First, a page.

As a young man, George Washington (1732–99) worked as a surveyor. Looking at a landscape, he could plan its division into orderly tracts. These skills would prove useful when he became the first president of the United States in April 1789. At the time, Americans widely believed that new territory was vital to securing ongoing independence, in large part because small parcels of land could be sold to European settlers, expanding the American polity and helping pay down crushing Revolutionary War debts. As a result, President Washington made the fledgling country’s territorial expansion his chief focus. It was a perfect fit between man and mission, between a surveyor and a country that would grow from a set of colonies perched on the east coast of North America to a continent-spanning empire. Of course, this growth was far from inevitable. What would become the United States was already inhabited by as many as a million American Indians, and expanding west beyond the Appalachian mountains would be far messier than reorganising a landscape along a surveyor’s grid.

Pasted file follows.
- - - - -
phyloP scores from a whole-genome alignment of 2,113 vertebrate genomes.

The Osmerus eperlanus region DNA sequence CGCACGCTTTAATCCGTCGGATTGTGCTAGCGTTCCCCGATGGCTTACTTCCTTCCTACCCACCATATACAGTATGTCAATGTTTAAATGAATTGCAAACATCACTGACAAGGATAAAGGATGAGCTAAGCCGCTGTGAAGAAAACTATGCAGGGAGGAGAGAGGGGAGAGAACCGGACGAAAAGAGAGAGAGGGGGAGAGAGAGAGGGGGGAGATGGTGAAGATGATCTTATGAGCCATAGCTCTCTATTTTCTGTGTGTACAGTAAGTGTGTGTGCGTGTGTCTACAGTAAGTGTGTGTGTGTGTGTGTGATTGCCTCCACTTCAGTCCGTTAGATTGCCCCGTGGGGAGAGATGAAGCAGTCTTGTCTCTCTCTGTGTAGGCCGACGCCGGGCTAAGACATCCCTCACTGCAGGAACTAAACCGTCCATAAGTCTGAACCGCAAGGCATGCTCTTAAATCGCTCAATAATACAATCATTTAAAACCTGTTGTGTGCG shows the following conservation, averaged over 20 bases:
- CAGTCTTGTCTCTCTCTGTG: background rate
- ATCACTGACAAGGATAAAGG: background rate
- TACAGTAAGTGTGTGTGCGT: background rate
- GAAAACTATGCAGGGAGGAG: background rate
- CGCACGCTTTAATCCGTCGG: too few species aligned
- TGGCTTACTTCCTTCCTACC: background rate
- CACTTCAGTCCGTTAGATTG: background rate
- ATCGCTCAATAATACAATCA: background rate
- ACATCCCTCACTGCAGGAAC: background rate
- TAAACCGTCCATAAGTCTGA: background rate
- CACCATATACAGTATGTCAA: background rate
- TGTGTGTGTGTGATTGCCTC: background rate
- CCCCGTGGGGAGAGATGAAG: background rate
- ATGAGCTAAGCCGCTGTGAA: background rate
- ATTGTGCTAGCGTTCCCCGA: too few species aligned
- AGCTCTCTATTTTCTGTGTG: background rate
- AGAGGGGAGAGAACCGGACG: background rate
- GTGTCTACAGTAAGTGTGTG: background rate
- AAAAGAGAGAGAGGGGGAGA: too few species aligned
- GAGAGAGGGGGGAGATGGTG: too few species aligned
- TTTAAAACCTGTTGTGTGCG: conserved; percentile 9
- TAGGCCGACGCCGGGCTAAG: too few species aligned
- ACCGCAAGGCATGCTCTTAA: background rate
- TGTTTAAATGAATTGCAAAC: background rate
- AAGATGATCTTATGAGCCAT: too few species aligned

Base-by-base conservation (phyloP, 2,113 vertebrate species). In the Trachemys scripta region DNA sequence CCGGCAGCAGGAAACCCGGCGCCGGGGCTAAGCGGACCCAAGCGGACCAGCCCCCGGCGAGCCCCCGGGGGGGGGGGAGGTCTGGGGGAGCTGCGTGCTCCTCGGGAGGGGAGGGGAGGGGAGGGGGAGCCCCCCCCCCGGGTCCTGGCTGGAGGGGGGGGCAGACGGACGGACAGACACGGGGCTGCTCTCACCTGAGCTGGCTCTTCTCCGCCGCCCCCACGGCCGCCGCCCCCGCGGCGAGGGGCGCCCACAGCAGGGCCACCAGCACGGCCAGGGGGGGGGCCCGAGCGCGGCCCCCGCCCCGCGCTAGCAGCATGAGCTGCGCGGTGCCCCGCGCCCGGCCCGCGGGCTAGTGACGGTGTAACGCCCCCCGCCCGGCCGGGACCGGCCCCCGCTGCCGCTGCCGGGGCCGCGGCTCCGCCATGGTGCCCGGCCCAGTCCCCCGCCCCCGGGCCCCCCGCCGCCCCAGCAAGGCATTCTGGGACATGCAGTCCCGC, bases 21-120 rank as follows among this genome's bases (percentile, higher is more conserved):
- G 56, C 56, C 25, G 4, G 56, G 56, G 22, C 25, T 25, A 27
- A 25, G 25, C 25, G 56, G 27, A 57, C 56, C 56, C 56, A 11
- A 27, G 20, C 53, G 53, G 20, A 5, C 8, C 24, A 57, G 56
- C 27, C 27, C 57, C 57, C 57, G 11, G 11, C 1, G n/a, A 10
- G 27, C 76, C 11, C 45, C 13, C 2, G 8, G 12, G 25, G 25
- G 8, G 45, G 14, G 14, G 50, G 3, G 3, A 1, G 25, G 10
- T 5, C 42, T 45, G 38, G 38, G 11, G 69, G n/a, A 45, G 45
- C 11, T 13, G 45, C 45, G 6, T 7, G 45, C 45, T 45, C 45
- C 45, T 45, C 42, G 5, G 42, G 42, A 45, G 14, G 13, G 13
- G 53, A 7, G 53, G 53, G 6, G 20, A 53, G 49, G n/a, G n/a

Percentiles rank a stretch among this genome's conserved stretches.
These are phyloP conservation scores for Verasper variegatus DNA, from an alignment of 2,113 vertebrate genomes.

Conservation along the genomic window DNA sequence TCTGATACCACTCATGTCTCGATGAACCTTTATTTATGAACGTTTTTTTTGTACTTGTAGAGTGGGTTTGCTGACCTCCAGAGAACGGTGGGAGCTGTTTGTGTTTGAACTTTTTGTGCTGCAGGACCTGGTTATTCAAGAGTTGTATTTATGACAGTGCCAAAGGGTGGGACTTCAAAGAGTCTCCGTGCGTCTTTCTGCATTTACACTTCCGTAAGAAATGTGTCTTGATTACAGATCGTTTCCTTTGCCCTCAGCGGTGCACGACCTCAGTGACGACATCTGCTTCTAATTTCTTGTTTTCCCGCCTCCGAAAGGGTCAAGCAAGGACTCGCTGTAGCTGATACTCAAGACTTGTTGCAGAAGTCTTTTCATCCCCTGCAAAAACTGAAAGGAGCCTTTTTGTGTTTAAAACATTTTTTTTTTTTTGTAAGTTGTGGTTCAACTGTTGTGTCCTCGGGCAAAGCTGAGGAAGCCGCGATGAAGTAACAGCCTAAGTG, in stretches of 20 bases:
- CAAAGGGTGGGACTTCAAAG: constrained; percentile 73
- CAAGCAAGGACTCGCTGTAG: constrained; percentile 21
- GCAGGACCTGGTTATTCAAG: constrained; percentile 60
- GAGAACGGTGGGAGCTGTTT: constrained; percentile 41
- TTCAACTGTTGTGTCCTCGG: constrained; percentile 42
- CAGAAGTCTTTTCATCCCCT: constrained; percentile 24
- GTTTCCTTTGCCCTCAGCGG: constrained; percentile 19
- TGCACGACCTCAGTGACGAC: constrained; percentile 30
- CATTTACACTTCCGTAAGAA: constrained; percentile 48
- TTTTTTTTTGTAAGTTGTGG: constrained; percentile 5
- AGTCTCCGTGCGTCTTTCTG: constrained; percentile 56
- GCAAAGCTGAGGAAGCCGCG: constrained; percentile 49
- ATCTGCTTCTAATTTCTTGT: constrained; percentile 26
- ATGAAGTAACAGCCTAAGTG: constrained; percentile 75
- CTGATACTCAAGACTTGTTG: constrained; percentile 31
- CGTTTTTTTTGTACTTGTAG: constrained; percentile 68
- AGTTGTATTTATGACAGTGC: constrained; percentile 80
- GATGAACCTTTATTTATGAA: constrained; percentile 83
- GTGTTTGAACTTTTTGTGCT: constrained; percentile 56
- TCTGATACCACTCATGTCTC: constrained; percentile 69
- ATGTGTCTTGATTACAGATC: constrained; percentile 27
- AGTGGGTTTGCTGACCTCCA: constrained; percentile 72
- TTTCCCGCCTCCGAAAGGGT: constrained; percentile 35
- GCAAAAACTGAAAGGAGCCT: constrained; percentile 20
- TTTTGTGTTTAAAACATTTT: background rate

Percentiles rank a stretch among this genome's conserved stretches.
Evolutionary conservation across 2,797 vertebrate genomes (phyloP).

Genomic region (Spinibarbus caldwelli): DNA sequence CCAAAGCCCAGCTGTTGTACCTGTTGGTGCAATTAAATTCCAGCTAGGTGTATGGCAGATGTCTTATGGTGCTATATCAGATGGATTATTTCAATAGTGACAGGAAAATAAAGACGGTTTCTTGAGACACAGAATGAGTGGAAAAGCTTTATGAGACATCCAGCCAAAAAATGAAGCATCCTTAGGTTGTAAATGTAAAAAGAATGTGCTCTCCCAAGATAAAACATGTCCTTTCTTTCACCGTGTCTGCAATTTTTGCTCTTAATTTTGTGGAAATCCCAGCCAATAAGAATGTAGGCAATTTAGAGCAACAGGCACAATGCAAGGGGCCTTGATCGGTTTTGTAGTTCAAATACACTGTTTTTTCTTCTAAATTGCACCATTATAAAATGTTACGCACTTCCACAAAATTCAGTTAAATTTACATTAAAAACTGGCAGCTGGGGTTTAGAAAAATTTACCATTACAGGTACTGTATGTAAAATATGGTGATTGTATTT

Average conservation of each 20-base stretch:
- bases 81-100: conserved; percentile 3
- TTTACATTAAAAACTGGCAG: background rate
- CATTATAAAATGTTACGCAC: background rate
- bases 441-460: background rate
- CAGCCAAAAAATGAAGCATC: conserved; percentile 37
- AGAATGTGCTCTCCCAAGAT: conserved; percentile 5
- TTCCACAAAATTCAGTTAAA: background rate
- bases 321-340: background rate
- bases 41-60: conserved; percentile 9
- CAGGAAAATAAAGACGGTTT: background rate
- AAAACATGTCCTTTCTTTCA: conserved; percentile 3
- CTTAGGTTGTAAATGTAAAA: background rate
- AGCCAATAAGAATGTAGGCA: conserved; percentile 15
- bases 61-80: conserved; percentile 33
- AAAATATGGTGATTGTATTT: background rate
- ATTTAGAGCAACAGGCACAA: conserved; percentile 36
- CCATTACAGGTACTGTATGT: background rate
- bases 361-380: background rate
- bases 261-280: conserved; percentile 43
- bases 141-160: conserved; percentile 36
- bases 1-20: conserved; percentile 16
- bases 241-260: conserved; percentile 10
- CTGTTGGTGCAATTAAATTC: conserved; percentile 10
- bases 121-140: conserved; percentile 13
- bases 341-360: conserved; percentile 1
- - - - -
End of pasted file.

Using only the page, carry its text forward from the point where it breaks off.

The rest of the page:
Josh Specht reviews 'The Indian World of George Washington: The first president, the first Americans, and the birth of the nation' by Colin G. Calloway
The Indian World of George Washington: The first president, the first Americans, and the birth of the nation
by by Colin G. Calloway
Oxford University Press, $53.95 hb, 640 pp, 9780190652166
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Joshua Specht is a historian of the nineteenth-century United States. His first project, Red Meat Republic, is a history of the American ranching and meatpacking industries. He is also developing an environmental/political history of the Homestead Act. He teach several American history surveys as well as American Empire, a survey of America in the world. His research interests include animal history, environmental history, business history, and economic history.
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